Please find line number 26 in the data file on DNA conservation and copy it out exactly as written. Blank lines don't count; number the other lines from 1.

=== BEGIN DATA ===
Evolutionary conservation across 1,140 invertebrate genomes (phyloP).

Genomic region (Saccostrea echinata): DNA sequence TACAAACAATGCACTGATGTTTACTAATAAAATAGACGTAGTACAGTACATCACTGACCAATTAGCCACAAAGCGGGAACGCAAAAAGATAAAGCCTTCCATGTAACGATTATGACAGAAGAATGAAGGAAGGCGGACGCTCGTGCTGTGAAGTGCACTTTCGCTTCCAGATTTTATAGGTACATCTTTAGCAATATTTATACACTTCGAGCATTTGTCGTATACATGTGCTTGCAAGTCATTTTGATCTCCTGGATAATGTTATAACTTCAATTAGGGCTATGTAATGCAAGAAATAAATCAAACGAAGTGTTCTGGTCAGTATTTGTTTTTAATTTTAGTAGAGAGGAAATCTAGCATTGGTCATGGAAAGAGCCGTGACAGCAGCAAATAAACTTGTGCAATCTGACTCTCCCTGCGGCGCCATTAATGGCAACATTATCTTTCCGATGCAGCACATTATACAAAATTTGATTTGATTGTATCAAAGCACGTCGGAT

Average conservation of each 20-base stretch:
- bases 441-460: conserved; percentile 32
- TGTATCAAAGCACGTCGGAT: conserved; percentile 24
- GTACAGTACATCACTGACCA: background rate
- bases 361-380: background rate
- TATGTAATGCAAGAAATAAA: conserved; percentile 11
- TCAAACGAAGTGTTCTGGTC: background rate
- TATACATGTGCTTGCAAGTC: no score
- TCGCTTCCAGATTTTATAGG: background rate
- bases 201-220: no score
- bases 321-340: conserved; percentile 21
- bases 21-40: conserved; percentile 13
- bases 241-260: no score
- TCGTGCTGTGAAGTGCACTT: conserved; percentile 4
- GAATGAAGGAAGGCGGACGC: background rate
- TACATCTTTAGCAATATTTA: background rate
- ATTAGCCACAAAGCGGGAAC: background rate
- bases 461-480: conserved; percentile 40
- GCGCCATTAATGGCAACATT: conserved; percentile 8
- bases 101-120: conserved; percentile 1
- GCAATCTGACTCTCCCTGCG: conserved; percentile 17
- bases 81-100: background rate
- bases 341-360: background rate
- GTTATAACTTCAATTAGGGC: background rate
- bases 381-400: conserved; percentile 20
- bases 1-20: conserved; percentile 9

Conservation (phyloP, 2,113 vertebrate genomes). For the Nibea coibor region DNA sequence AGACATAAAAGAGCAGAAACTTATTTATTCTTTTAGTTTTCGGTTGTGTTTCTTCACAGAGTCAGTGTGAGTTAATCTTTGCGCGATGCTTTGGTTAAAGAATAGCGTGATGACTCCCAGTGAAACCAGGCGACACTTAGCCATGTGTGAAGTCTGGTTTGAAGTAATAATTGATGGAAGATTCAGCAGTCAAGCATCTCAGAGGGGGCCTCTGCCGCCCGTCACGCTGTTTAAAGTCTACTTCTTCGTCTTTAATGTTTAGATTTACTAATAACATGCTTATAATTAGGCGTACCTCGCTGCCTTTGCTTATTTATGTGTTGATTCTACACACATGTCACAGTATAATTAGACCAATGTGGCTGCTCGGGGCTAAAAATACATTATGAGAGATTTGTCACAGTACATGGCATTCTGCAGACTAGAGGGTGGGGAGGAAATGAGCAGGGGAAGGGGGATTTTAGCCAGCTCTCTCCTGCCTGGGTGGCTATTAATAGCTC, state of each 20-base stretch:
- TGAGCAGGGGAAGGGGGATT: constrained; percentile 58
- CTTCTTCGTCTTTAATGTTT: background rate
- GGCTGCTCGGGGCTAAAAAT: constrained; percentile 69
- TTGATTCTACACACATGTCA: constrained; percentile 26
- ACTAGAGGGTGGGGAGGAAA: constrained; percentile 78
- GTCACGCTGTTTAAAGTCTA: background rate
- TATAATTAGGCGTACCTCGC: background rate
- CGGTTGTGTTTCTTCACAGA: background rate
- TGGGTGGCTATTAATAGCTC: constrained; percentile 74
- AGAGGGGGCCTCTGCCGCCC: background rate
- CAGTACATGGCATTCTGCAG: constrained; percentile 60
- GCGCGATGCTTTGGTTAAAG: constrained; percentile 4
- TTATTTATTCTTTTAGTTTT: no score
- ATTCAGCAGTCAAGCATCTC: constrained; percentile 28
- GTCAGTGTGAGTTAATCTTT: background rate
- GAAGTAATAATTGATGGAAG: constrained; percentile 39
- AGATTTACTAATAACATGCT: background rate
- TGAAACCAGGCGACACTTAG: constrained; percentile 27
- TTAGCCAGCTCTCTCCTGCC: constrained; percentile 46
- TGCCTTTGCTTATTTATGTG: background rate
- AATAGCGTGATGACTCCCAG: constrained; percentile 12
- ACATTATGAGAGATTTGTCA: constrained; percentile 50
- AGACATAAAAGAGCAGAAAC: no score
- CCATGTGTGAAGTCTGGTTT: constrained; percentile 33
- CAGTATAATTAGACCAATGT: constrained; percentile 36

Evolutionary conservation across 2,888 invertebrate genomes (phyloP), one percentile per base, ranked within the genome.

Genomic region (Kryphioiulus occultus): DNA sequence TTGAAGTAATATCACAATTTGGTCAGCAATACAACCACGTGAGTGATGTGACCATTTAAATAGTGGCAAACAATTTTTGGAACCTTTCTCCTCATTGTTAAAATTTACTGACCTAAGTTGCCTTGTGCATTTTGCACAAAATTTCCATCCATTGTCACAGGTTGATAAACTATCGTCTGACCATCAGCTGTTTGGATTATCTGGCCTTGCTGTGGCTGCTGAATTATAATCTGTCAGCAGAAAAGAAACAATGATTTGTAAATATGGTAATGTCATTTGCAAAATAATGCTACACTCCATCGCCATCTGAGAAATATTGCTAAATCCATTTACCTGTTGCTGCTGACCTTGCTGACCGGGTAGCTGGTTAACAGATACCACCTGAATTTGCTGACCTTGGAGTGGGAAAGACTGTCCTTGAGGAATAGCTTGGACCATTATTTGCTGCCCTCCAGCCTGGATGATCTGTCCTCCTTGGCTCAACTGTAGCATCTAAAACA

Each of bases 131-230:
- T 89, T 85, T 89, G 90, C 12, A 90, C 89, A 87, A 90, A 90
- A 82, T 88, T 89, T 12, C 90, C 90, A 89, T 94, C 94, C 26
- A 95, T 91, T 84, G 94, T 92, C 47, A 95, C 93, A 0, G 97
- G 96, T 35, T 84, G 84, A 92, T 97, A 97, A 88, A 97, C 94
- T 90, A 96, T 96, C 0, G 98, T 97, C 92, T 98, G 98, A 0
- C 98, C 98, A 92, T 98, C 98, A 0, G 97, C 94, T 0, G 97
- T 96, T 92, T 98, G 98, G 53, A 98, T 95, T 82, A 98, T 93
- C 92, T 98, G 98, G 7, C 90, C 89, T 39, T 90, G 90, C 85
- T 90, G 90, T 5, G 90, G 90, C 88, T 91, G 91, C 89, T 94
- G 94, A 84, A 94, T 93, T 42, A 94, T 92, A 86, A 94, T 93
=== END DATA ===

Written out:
- GTTATAACTTCAATTAGGGC: background rate